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St. Paul’s Congregational Church

May 17, 2020 – Easter 6A

Acts 17: 22 – 31; John 14: 15 – 21

For the past several weeks we’ve held Charles “Rob” Roberts in our prayers as he was in critical condition on a ventilator as a result of the covid-19 virus. Just 45 years old - a 20 year police officer in Glen Ridge – he is one of the finest people I’ve ever had the honor of knowing and working with. He died on Monday afternoon at Lennox Hill Hospital, leaving his wife and 3 children along with his mother, father, and extended family.

These days we rarely are able to have funerals as we have come to know them – and how hard it is for families not to be able to do that – the rituals, the being together, the sharing of grief is so very important at these times. But on last Thursday, a spectacularly beautiful day, Rob’s funeral took place – outside, in front of the Municipal Building in Glen Ridge – there was a procession beginning with motorcycles ridden by police from all over northern New Jersey, a group of bagpipers. At the service the Chief of Police presided, there was a priest there to offer prayers, his family spoke and offered a poem, others reflected on how Rob and how he lived affected them. It was a truly beautiful tribute to this remarkable man.

The town livestreamed the service – there was no way there was room for the tremendous number of people who wanted to be there and still observe distancing – everyone there had masks on. Then following the hour long funeral, there was a procession that would take Rob on his final journey through Glen Ridge and then to the cemetery. Townspeople were invited to stand along the route, to offer silent prayers, hands over their hearts in salute – and were asked to wear the colors of the NY Mets.

I watched the service online - was tremendously moved by it – and then walked to the end of my street – even remembered my mask – found the sidewalks filled – there must have been 200-300 people in my view and this was at the end of the route.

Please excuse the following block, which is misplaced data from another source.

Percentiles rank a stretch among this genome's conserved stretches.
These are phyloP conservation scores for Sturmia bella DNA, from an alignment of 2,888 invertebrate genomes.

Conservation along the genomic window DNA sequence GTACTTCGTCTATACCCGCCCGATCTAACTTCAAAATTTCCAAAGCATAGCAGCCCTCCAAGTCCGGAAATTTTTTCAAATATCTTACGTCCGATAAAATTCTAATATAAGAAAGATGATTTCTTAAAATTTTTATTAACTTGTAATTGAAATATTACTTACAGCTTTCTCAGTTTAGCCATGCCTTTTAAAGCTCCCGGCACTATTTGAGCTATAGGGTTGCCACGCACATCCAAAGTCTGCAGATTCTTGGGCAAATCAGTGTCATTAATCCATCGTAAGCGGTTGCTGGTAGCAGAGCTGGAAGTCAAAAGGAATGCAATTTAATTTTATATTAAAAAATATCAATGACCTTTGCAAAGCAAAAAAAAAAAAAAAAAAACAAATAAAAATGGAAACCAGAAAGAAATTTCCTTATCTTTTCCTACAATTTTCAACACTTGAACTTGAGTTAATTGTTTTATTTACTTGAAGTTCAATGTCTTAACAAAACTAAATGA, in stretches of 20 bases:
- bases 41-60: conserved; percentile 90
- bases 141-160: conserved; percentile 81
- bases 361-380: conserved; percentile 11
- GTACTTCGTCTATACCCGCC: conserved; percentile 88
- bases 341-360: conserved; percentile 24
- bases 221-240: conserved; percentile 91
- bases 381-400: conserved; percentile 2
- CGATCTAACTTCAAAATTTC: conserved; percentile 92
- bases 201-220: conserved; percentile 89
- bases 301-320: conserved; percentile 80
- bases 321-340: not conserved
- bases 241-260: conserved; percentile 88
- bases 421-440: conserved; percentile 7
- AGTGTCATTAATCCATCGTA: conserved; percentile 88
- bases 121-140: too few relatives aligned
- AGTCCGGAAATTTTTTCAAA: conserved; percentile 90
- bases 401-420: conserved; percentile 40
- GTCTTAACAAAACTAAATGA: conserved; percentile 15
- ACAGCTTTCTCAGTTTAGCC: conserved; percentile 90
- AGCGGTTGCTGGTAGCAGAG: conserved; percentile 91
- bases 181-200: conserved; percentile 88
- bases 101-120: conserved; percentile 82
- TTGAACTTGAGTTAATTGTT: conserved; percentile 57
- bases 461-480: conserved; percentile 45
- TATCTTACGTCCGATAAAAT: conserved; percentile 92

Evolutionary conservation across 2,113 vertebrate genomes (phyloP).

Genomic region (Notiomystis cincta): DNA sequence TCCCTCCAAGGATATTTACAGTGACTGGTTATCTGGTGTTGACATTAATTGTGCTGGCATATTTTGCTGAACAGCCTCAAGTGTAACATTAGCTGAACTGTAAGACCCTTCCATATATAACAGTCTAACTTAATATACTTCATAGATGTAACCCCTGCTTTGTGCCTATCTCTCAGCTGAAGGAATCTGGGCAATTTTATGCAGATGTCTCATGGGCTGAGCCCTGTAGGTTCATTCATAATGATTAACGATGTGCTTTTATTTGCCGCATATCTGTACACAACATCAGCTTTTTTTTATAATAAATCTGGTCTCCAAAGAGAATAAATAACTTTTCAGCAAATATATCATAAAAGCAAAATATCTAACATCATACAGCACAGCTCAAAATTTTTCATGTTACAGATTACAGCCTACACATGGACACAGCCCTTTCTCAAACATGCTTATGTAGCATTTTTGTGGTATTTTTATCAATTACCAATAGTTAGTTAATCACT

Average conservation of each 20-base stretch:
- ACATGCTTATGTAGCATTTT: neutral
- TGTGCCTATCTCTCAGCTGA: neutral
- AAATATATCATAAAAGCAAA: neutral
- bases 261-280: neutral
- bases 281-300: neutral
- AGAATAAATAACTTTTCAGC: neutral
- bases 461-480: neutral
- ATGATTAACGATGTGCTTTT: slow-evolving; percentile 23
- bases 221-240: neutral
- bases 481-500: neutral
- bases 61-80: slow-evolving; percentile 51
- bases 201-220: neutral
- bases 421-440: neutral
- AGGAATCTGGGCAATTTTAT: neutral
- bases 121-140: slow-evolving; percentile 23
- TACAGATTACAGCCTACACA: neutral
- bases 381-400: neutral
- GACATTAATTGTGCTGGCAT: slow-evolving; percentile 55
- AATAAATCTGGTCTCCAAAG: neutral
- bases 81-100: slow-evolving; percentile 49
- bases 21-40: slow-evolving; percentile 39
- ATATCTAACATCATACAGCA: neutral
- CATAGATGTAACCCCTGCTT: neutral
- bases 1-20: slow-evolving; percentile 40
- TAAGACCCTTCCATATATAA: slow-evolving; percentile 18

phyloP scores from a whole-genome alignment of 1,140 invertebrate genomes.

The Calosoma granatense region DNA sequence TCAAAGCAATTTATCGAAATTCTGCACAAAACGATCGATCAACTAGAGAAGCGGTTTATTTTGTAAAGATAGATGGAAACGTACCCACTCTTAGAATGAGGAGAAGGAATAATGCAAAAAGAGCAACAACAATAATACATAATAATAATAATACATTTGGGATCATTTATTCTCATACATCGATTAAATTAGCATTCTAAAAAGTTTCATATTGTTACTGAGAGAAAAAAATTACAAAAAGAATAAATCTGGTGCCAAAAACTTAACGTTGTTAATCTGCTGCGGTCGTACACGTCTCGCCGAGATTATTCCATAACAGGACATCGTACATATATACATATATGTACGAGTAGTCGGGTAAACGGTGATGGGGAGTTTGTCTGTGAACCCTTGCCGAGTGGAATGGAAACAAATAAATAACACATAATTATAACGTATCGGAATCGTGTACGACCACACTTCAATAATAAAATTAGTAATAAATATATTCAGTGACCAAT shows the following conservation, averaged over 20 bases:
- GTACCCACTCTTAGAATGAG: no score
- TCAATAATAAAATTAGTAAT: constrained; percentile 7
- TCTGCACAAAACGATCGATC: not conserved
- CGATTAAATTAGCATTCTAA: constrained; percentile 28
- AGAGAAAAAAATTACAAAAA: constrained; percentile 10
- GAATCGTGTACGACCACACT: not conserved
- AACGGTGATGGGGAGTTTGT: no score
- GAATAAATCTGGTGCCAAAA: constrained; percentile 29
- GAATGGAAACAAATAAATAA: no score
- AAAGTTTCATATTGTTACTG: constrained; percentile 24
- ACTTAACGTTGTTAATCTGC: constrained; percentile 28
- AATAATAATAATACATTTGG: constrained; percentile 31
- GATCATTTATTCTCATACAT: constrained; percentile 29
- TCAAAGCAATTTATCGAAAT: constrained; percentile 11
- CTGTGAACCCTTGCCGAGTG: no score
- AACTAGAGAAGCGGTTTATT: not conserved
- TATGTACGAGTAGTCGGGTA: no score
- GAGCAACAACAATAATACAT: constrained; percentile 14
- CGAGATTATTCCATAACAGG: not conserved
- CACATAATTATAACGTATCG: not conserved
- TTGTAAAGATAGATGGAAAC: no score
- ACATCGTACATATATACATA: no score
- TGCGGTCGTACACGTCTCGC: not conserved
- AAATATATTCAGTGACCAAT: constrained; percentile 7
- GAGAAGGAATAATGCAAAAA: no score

We could see flashing lights coming toward us – after about 60 motorcycles ridden by police officers from all over New Jersey went by, then came the Glen Ridge police, ambulance squad, fire trucks, the hearse carrying Rob surrounded by Glen Ridge motorcycle escort, the limos carrying his family - and the rest of the procession. Friends, there were 300 motorcycles, police cars, public service vehicles, ambulances from all over New Jersey – the procession took 45 minutes to pass. And all that time, the crowd was quiet, hands over our hearts, wiping away tears – all of us having stories to tell of Rob and his kindness, his humanity, his caring, and his huge bear hugs and smiles.

I’ve never experienced anything like that before and doubt I ever will again. It was breathtaking – such an awesome tribute to an awesome man. Glen Ridge has a population of about 7,600 people – I’d guess that most everyone in town was out on the streets to be there for this most incredible coming together as one, mourning and supporting each other in our common loss.

As I walked home, the verse from Acts came to me:

“The God who made the world and everything in it, God who is Lord of heaven and earth, does not live in shrines made by human hands” – as we think about what makes church, doesn’t this verse reinforce the statement, the building is not the church - WE ARE the church. This whole experience was church at its best – people gathered under God to care for each other, to serve each other, to love each other. The entire town of Glen Ridge became sacred space and God indeed was present. Doesn’t that have profound implications, a profound challenge to us as St. Paul’s Congregational Church.